Bell Correlations and the Common Future

  • Ämin Baumeler
  • Julien Degorre
  • Stefan Wolf
Part of the STEAM-H: Science, Technology, Engineering, Agriculture, Mathematics & Health book series (STEAM)


Reichenbach’s principle states that in a causal structure, correlations of classical information can stem from a common cause in the common past or a direct influence from one of the events in correlation to the other. The difficulty of explaining Bell correlations through a mechanism in that spirit can be read as questioning either the principle or even its basis: causality. In the former case, the principle can be replaced by its quantum version, accepting as a common cause an entangled state, leaving the phenomenon as mysterious as ever on the classical level (on which, after all, it occurs). If, more radically, the causal structure is questioned in principle, closed space-time curves may become possible that, as is argued in the present note, can give rise to non-local correlations if to-be-correlated pieces of classical information meet in the common future—which they need to if the correlation is to be detected in the first place. The result is a view resembling Brassard and Raymond-Robichaud’s parallel-lives variant of Hermann’s and Everett’s relative-state formalism, avoiding “multiple realities.”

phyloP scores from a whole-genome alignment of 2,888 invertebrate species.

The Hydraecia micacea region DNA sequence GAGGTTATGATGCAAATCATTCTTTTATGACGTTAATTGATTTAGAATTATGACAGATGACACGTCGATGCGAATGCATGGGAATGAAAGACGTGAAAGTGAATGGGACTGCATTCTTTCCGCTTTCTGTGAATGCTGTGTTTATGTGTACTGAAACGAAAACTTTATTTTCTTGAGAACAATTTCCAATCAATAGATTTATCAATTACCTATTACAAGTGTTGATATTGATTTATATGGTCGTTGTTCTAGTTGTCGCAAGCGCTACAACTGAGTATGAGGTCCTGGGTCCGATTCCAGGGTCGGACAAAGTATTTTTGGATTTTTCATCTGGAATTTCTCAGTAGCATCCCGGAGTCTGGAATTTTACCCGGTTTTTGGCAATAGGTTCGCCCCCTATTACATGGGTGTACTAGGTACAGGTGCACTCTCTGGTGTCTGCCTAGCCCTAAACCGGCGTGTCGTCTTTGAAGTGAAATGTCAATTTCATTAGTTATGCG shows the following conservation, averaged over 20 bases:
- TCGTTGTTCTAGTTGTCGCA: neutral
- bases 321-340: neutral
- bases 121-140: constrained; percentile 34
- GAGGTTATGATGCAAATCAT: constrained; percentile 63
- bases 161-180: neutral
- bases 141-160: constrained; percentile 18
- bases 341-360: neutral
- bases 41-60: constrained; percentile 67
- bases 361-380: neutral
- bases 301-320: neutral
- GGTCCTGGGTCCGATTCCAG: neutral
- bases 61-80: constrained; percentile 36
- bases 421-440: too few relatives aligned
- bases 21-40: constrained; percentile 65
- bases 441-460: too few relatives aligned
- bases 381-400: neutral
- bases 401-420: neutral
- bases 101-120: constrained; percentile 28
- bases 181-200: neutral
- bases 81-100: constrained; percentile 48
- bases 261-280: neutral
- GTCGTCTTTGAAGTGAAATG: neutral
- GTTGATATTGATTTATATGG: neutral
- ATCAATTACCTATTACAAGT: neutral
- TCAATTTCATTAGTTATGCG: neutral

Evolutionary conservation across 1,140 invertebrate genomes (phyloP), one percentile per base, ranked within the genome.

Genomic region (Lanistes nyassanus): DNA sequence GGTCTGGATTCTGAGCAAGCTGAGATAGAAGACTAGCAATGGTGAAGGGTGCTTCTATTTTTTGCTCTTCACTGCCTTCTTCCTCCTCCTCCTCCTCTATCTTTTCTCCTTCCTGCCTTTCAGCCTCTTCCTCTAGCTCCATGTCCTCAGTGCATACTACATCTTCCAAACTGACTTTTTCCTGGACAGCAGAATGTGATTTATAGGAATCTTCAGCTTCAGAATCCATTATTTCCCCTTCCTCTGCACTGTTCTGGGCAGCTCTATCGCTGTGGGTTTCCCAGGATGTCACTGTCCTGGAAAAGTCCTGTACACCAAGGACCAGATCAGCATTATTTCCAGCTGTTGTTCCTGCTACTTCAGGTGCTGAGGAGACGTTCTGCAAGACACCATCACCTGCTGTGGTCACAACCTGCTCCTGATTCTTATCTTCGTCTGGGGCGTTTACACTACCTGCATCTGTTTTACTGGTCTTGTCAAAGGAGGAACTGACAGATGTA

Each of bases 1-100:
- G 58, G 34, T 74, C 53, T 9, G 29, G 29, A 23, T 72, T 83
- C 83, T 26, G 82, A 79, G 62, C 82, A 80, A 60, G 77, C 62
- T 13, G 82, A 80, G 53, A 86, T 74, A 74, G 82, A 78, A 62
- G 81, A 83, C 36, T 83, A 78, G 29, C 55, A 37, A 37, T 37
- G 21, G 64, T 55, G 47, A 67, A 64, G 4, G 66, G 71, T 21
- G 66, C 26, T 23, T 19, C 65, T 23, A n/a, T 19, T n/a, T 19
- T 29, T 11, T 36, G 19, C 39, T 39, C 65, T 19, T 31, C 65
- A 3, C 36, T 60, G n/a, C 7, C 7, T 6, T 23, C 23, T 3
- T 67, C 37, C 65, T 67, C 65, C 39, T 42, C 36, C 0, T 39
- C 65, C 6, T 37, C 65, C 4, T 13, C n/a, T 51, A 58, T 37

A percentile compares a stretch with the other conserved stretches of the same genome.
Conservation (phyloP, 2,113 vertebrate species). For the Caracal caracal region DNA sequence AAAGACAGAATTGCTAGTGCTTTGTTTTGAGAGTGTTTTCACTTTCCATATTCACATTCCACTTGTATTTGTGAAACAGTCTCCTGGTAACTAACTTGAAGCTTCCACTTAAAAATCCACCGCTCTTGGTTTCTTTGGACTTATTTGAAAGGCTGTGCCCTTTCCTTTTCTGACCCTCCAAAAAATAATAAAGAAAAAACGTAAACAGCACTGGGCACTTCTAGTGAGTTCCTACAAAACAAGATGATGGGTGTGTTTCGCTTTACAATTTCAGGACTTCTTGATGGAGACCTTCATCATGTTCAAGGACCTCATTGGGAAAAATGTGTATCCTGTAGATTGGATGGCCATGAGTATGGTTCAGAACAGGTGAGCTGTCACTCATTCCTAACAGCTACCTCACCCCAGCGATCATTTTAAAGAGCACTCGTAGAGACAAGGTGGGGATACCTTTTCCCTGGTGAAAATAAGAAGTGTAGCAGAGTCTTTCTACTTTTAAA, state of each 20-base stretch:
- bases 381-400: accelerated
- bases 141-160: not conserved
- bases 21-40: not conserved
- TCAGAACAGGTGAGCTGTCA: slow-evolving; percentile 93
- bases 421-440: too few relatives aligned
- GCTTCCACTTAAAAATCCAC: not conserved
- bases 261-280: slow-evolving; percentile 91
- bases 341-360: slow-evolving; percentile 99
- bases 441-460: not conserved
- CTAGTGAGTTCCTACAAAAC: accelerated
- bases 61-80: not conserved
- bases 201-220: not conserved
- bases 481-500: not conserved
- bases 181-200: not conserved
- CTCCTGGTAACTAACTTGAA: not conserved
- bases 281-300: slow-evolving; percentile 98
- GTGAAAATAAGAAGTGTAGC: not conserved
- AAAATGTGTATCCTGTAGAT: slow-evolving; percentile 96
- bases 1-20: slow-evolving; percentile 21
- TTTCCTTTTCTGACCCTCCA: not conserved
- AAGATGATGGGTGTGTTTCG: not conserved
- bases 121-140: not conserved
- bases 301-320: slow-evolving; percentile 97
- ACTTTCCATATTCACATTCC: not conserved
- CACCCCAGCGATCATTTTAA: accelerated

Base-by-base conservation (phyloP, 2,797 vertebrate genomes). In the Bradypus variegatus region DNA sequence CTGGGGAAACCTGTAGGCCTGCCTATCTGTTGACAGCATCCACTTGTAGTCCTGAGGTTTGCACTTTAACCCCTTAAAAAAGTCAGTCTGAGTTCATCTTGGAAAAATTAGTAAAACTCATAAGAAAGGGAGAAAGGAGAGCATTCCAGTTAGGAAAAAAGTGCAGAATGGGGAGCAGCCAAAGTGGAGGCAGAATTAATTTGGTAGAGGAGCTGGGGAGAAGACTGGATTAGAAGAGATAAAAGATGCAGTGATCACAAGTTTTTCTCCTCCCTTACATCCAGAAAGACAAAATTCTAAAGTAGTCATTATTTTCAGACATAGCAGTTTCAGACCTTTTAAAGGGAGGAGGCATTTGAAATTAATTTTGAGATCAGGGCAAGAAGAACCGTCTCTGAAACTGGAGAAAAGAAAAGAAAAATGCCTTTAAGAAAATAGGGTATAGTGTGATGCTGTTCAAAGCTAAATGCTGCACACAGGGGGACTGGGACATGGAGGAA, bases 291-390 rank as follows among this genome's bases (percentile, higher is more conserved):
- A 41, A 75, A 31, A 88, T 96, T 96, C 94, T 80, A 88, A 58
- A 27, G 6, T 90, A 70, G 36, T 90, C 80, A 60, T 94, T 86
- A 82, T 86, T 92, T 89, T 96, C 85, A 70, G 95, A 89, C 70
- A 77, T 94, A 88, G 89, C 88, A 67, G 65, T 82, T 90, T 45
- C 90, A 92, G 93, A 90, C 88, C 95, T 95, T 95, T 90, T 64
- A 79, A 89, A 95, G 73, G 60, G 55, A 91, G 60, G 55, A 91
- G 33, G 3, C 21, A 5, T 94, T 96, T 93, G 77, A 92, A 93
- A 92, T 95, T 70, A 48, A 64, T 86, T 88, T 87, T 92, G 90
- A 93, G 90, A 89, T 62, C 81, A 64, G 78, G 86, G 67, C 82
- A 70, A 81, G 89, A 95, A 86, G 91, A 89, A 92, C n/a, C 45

We thank Andrei Khrennikov, Nicolas Gisin, and Nicolas Brunner for their kind invitation to the fascinating event in Växjö. This research is supported by the Swiss National Science Foundation (SNF), the National Centre of Competence in Research Quantum Science and Technology (QSIT), the COST action on Fundamental Problems in Quantum Physics, and the Hasler Foundation.


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© Springer International Publishing AG, part of Springer Nature 2018

Authors and Affiliations

  • Ämin Baumeler
    • 1
    • 2
  • Julien Degorre
    • 1
    • 2
  • Stefan Wolf
    • 1
    • 2
  1. 1.Faculty of InformaticsUniversità della Svizzera italianaLuganoSwitzerland
  2. 2.Facoltà indipendente di GandriaLunga scalaGandriaSwitzerland

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